COP27: Eight countries pledge $105.6m for Global Environment Facility

Denmark, Finland, Germany, Ireland, Slovenia, Sweden, Switzerland and the Walloon Region of Belgium will provide the financing for climate adaptation in developing countries

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A total of eight governments have pledged $105.6 million (£89m) in fresh funding to support the Global Environment Facility (GEF) at the COP27 climate summit in Egypt.

Denmark, Finland, Germany, Ireland, Slovenia, Sweden, Switzerland and the Walloon Region of Belgium will provide the financing for the Least Development Countries Fund (LDCF) and Special Climate Change Fund (SCCF) to support climate adaptation projects to those who need it most.

The LDCF is the only dedicated source of climate adaptation finance for the 46 least developed countries, which have generated the least carbon emissions yet face some of the highest risks from a warming planet.

Under the recently-approved LDCF strategy for the period 2022-26, the LDCF will support a range of adaptation themes including agriculture, food security and health, water, climate information services and nature-based solutions.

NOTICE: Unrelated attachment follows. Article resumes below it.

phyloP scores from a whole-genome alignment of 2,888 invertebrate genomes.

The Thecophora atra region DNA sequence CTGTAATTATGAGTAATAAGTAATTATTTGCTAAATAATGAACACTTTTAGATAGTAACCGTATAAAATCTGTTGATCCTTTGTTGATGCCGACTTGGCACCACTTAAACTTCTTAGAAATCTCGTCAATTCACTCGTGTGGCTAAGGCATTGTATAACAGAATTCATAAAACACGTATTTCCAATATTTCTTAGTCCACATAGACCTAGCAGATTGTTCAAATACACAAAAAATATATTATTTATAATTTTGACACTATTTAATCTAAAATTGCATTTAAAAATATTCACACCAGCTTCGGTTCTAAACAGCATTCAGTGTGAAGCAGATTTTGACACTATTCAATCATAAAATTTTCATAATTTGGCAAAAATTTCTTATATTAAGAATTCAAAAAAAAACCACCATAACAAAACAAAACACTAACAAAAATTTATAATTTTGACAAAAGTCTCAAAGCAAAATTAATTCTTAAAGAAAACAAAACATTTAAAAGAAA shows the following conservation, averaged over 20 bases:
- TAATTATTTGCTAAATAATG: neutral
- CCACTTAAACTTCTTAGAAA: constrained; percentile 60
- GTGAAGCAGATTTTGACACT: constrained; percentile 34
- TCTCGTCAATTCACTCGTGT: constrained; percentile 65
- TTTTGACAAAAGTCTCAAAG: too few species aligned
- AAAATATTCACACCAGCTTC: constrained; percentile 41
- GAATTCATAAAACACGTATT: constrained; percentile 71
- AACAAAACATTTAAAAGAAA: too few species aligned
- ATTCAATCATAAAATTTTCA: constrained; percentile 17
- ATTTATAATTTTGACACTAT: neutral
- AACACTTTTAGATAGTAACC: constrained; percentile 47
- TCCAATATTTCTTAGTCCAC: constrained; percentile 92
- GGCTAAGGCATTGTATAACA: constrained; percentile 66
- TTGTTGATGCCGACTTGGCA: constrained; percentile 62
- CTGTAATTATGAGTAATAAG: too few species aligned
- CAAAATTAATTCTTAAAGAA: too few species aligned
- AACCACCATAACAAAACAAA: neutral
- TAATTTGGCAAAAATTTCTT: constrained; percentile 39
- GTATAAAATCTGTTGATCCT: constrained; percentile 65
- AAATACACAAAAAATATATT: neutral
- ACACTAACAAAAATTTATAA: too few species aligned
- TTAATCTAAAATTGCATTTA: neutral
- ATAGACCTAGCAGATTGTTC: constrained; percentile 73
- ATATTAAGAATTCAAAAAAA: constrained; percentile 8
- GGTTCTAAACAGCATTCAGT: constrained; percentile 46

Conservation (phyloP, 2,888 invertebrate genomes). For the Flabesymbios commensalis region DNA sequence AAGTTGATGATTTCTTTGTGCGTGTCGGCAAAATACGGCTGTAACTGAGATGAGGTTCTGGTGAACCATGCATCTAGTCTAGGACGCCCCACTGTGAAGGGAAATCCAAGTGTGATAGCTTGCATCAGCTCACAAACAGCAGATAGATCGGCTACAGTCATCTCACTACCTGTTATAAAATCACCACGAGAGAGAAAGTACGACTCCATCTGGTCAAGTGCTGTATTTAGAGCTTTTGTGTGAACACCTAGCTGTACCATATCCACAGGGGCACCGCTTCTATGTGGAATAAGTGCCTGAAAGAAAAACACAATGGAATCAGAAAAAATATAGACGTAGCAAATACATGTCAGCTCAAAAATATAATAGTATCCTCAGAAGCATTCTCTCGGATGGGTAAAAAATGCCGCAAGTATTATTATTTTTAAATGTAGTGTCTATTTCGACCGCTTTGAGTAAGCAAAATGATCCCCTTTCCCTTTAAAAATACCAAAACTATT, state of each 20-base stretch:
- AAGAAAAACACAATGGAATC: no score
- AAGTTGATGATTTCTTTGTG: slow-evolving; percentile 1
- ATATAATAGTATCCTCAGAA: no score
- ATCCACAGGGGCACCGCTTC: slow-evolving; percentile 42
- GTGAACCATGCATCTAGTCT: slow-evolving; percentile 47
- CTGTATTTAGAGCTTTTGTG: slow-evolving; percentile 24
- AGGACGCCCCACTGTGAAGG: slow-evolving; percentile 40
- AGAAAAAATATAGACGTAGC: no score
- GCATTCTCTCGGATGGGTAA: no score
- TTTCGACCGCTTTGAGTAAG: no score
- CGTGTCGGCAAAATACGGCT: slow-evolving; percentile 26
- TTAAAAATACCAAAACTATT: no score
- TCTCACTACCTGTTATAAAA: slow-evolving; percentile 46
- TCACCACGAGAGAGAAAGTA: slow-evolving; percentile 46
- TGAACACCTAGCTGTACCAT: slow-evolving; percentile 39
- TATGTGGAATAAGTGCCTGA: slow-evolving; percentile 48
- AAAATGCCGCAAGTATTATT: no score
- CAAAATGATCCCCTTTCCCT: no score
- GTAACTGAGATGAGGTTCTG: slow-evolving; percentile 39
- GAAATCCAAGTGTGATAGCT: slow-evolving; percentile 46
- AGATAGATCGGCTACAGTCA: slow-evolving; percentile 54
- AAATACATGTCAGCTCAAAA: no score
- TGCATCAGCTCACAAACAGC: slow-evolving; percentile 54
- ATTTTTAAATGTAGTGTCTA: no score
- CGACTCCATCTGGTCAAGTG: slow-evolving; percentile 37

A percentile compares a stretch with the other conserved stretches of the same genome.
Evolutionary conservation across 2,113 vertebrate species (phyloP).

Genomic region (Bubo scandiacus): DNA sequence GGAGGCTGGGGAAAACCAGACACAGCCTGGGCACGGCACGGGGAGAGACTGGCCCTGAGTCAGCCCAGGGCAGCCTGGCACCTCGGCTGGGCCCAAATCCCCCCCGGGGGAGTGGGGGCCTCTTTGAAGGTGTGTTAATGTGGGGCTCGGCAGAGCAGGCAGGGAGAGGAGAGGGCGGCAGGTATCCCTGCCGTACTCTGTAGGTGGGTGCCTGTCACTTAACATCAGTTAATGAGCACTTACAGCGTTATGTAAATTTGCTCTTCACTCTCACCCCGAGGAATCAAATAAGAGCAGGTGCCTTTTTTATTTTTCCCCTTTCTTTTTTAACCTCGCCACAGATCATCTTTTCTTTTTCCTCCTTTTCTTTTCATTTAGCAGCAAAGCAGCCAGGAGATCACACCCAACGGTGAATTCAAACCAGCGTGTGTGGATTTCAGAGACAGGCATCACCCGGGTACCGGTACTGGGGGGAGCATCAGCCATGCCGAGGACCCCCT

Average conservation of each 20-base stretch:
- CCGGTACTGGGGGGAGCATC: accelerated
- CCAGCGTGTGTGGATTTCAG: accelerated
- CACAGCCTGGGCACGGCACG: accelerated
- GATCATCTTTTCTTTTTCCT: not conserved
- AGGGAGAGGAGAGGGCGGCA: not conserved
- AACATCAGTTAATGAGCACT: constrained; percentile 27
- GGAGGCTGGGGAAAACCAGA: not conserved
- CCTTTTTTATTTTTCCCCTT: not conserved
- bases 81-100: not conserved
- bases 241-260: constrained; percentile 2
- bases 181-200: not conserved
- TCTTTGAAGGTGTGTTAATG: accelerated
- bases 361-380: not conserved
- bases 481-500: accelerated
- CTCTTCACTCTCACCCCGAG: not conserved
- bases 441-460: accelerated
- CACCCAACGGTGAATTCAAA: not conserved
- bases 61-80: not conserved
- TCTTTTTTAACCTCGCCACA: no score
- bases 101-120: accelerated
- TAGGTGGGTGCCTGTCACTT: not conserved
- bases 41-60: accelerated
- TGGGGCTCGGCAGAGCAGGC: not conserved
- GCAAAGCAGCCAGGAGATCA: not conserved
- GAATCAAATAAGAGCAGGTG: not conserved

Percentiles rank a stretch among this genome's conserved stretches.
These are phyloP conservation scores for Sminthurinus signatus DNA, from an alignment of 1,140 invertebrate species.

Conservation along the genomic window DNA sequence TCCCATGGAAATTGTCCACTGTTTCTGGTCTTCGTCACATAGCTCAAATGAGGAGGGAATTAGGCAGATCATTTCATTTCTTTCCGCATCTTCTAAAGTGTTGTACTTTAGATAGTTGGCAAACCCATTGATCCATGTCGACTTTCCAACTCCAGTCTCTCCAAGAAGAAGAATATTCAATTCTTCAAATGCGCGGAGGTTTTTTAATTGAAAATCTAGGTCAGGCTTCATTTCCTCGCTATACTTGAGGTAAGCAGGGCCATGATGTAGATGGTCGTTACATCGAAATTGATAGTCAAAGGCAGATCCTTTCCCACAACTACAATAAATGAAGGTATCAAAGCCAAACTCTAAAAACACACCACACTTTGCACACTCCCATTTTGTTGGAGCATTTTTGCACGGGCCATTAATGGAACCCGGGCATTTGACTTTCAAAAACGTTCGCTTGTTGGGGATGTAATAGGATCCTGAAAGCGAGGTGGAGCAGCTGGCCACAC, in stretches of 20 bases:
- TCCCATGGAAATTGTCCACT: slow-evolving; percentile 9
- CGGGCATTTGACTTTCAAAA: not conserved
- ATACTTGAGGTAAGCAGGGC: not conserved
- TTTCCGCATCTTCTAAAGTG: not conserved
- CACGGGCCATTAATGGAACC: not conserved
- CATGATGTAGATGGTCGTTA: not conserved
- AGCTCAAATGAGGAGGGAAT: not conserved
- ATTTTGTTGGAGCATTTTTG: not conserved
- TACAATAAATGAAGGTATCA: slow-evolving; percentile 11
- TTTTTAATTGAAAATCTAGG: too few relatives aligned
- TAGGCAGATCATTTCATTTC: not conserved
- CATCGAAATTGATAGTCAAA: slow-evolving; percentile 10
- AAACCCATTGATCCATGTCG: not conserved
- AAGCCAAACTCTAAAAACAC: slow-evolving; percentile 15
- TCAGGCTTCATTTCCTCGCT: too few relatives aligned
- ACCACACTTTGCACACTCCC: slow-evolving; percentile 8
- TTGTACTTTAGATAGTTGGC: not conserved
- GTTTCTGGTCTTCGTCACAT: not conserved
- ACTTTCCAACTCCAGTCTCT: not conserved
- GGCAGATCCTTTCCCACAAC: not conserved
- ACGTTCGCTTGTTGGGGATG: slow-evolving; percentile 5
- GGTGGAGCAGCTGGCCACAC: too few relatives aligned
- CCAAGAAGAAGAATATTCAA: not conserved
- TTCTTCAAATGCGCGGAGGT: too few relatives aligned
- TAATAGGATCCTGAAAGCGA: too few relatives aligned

The new commitment adds to the $413 million (£348m) pledged by 12 donor countries to the LDCF at COP26 in Scotland.

In addition, Belgium, Canada, France, the US and the European Commission pledged political support for the two funds, with some expressing their intention to contribute over the coming months.

Carlos Manuel Rodriguez, CEO and Chairperson of the Global Environment Facility, which manages the LDCF and SCCF said: “I am encouraged by these specific pledges announced today and especially by the signals of political support we are hearing for the adaptation priorities of Small Island Developing States and Least Developed Countries.

“The GEF is committed to enabling these highly climate-vulnerable countries plan for a safe and sustainable future even in crisis conditions. The LDCF and SCCF are designed to do just that and this new funding will help ensure climate finance gets to where it is most needed first.”